"I didn't need to be anybody else, I just needed to be myself and be aggressive," said Burks, who scored a career-high 34 points to spark the Utah Jazz to a 118-103 victory against the Denver Nuggets on Monday night.
Burks was filling in for Gordon Hayward, who sat out his second successive game after scoring a career-high 37 points -- including the last 17 -- in a victory against Oklahoma City last Tuesday. The swingman strained his left hip flexor late in the game and his absence was apparent as Cleveland snapped Utah's four-game home winning streak on Friday, 113-102.
But Burks made his presence felt from the start and had 17 in the first half to help the Jazz run out to a 67-53 lead, the highest first-half total for the Jazz this season.
"I was just trying to get to the rim and put some pressure on them," Burks said.
His teammates noticed his determination to get into the lane and that led to other open shots.
"He came out and established himself from the get-go. He put a ton of pressure on their defense to collapse and try and stop him from scoring," Marvin Williams said.
Burks wowed the crowd with a number of athletic drives to the hoop and several of his forays ended in a basket and a free throw. The Nuggets threw a number of defenders at the slippery Jazz guard but none could stay in front of him.
"Some of the shots, I don't know how they went in. Alec said he missed a bunch of layups and I told him, `You made a bunch of crazy layups.'" Richard Jefferson said. "His ability to finish in traffic and his size and the way he can handle the ball is unique."
The third-year guard helped the Jazz score a season-high 64 points in the paint and kept his defenders on their heels.
"With more opportunity, I am a wiser player now," Burks said. "I know now what everybody's going to do now, how they are going to play defense against me."
It was Burks' most potent offensive performance since he posted his previous career-best of 31 points in Miami on Dec. 16. But that was in a blowout loss.
Burks made 13 of his 19 field-goal attempts as the Jazz shot nearly 56 percent against the Nuggets, who seemed to be one step behind the Utah offense all night.
"Defense for the most part tonight was non-existent," Denver coach Brian Shaw said.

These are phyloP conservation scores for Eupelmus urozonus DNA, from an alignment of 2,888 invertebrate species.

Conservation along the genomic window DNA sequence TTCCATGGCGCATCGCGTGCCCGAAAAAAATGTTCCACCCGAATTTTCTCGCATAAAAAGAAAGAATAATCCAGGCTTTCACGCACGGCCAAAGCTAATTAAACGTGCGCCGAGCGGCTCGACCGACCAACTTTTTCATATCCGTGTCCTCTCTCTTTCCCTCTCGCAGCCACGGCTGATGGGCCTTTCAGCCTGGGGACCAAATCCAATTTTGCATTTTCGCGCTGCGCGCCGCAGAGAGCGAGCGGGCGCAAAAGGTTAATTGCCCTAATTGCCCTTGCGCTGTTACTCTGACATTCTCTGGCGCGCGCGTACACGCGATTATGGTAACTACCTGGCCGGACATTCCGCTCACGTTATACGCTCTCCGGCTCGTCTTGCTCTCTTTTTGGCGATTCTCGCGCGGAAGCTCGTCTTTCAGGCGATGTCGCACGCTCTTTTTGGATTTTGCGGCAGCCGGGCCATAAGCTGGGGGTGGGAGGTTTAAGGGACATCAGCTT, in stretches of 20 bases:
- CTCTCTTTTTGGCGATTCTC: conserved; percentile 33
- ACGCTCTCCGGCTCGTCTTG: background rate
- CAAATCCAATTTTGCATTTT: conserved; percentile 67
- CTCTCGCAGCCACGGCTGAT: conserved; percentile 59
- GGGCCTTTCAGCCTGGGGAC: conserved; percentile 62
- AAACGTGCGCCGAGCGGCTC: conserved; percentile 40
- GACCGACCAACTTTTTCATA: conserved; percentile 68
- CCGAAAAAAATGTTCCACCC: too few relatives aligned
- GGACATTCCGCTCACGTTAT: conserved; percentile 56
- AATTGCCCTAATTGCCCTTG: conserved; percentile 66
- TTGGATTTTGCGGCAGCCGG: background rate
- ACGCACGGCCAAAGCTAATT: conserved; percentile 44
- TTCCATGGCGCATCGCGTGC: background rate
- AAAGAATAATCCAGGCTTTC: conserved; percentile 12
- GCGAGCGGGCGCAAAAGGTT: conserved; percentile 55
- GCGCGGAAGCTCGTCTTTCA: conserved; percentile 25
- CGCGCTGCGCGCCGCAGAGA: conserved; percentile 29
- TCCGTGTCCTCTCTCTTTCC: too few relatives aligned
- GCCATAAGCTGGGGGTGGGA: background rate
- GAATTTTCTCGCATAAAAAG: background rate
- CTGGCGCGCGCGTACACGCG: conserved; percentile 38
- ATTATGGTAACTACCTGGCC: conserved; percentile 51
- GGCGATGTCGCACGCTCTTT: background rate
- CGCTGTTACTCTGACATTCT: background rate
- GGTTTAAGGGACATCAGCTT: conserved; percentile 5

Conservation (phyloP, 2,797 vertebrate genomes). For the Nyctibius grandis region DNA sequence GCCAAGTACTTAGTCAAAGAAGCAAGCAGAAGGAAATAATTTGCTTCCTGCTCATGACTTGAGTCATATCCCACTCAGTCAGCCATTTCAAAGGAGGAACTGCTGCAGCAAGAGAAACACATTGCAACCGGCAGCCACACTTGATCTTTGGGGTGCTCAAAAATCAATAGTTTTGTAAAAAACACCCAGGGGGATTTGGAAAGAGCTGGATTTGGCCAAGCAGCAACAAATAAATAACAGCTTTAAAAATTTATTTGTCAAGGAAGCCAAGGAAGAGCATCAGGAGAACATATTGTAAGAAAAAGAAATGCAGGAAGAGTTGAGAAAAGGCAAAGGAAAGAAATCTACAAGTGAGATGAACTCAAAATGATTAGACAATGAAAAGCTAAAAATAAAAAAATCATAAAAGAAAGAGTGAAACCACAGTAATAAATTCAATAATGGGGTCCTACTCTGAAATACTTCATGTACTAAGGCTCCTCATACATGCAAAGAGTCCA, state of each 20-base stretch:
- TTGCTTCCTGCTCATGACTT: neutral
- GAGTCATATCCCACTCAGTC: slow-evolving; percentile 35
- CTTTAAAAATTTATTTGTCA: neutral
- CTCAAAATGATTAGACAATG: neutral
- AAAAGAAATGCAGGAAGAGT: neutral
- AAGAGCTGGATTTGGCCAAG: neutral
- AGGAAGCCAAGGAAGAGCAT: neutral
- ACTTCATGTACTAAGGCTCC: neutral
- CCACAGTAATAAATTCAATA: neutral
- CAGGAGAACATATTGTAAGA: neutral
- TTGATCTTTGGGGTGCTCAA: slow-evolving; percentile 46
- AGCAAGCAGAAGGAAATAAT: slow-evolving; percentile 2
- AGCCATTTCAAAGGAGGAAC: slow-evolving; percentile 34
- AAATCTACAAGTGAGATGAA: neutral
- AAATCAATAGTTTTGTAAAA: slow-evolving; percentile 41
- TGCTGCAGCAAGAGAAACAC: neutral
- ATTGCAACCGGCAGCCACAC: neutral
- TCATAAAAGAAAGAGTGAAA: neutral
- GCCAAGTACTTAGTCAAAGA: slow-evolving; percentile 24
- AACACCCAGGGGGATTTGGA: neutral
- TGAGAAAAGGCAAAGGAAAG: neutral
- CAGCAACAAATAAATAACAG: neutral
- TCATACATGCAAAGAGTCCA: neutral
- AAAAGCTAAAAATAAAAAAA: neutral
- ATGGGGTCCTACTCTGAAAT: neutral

Favors' powerful dunk sparked a 10-2 surge to push the advantage to 77-57, the second time in three games the Jazz have led by more than 20 after achieving that wide margin only once the rest of the season.
The lead reached 89-65 after Jefferson made a 3-pointer midway through the third quarter. The 118 points Utah tallied was the second-most the Jazz have scored all season, just under the 122 they scored in a runaway victory in Sacramento on Dec. 11.
"They had a lot of solutions," said Evan Fournier, who had 16 points for Denver.
The Nuggets got a taste of their own medicine after they averaged 119.6 points a contest during their five-game win streak. But the energy and defense and accuracy that aided the Nuggets' roll were absent against Utah.
"We made a ton of mistakes tonight, letting the ball get to the middle and allowing them to penetrate our paint," Shaw said.
The Nuggets were 21 for 34 from the line and several misses prevented them from cutting the lead to single digits in the fourth quarter.
In addition to long-term injuries to Danilo Gallinari (left knee) and JaVale McGee (left leg), the Nuggets were without reserve forwards Darrell Arthur (left groin) and Anthony Randolph (left ankle). Fellow reserve Wilson Chandler has been battling a left hip strain and missed Denver's previous two games but scored 12 points in his return. ... Hayward, who leads Utah in scoring at 17.1 points per game, is day to day and planned to accompany the team on its upcoming three-game road trip starting Wednesday in San Antonio.